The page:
Welby: disestablishment “a decision for parliament and people”
Posted: Fri, 18 May 2018
The National Secular Society has reiterated its call for the separation of church and state after the archbishop of Canterbury suggested he would not stand in its way.
In an interview with The Guardian, Justin Welby said disestablishing the Church of England would not be a "disaster" and the removal of its privileges should be "a decision for parliament and people".
"Would it be a disaster?" Welby said. "No. Nothing is a disaster with God." He added that disestablishment would be "a complicated process".
He also said local church communities acting at the grassroots level are more important than the national institution.
In response NSS chief executive Stephen Evans said: "Welby is right to say the removal of C of E's privileges is decision for parliament and people.
"It is a decision the people of Britain should make to create a fairer, more egalitarian society. Religion of course has a place in our society for those who want it, but on terms of equality, not privilege."
The NSS has been making the case for disestablishment since its founding in 1866.
In December the NSS highlighted the benefits of disestablishment for both the church and the state in its report Separating Church and State: The Case for Disestablishment. The report called the arguments for disestablishment "compelling".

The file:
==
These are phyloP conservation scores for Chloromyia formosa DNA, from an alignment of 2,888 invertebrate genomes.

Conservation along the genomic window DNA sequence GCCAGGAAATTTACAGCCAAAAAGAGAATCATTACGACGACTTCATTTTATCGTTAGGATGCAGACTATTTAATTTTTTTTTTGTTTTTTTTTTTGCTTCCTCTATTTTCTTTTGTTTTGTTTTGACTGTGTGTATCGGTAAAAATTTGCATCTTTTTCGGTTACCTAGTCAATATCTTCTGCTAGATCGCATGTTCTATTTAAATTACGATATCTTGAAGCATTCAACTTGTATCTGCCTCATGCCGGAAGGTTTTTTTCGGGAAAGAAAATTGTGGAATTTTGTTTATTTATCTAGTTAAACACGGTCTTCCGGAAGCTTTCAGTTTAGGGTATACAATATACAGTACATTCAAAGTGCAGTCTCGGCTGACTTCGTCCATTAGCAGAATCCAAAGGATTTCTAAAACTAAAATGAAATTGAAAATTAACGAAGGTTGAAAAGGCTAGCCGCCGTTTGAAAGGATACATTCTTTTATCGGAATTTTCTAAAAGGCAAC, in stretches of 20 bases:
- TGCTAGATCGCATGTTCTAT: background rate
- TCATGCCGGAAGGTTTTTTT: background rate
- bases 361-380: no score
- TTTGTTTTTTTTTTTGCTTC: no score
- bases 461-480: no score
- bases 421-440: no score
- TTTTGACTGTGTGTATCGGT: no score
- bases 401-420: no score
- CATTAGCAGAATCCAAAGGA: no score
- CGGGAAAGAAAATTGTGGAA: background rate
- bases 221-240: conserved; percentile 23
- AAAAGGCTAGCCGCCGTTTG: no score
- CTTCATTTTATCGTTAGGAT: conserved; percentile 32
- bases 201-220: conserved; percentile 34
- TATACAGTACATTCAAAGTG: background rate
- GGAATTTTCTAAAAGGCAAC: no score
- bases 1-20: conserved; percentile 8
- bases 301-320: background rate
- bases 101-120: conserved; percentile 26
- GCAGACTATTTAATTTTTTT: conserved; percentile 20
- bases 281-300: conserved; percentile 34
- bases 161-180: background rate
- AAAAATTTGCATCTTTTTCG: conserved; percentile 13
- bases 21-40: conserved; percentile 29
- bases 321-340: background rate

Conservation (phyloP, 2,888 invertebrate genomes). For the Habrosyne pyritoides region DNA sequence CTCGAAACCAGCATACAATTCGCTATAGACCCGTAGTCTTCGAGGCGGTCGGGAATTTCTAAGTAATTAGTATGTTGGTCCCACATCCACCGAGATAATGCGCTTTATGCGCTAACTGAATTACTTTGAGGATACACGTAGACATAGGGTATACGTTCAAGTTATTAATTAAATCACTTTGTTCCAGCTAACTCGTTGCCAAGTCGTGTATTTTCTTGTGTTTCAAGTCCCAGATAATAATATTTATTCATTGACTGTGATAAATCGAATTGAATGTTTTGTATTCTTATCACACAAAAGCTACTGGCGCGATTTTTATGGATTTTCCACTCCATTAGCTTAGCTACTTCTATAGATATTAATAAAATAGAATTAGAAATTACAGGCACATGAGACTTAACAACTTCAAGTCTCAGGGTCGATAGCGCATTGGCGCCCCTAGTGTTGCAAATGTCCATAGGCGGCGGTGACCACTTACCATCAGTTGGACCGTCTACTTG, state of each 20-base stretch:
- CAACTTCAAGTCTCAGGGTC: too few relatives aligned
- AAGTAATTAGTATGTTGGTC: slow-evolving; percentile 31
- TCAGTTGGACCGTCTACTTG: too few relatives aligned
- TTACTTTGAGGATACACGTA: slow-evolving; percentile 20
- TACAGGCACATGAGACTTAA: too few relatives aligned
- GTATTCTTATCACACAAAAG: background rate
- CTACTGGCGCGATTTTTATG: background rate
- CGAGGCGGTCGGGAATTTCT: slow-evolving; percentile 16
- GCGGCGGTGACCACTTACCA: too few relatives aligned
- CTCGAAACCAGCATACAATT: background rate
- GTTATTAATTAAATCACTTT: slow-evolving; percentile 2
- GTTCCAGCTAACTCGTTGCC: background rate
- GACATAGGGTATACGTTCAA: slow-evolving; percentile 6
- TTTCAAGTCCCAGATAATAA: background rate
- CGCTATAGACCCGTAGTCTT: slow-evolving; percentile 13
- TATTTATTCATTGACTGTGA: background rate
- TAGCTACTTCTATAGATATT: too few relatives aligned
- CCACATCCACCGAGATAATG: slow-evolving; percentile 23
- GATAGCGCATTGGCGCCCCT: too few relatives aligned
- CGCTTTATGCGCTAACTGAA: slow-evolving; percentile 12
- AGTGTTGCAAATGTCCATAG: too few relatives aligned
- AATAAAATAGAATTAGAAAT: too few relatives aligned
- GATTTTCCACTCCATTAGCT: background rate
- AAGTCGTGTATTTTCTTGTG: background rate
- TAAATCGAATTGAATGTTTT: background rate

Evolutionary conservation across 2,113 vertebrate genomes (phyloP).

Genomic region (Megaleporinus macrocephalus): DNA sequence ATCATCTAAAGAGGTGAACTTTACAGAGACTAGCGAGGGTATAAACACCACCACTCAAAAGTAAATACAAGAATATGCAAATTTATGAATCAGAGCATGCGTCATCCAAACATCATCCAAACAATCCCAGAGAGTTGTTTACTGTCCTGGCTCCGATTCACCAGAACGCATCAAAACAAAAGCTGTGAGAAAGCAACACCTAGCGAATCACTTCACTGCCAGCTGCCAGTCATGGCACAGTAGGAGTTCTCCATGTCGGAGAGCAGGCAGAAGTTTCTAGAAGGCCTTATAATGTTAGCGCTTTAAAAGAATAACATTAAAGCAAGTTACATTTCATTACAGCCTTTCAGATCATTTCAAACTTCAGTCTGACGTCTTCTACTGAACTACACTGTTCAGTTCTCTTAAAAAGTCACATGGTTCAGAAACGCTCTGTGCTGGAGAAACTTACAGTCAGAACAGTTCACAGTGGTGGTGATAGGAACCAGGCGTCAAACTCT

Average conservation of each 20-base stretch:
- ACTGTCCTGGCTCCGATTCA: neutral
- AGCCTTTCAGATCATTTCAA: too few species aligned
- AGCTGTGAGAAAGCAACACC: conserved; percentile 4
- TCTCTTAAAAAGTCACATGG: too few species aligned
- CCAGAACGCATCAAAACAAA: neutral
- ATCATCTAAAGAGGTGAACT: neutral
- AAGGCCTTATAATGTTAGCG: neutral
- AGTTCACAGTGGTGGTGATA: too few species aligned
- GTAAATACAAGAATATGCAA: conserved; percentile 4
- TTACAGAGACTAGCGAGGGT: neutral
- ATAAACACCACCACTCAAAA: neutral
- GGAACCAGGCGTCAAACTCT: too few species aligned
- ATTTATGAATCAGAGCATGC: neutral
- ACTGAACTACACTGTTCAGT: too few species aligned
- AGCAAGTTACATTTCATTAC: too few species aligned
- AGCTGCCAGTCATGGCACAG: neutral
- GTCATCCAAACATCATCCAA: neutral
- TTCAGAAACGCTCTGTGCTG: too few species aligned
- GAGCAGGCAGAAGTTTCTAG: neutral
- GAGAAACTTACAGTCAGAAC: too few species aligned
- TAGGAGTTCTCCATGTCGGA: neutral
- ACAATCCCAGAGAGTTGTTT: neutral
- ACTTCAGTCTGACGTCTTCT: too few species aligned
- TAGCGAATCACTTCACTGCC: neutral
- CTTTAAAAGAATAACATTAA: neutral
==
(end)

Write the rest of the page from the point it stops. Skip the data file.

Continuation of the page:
"Establishment, by definition, grants undue privileges to one particular religion, to one particular section of the population and to one particular institution."
It said the long-term prospects of separation between church and state were "positive". It added that "potential flashpoints", which would open opportunities for disestablishment, would emerge with "considerable frequency". It cited the "significant values gap between the hierarchy of the church and mainstream British public opinion".
In particular it highlighted the church's "regressive stance" on issues such as the ordination of female bishops, same-sex marriage and the decriminalisation of assisted suicide.
Welby's interview was conducted shortly before the royal wedding between Prince Harry and Meghan Markle, which he will preside over. His comments echo those made by his predecessor Rowan Williams last year that disestablishment would be "by no means the end of the world".
Welby also said he is "conscious of the possibility" that the Church of England's reputation could be damaged further by the revelations arising from the Independent Inquiry into Child Sex Abuse.
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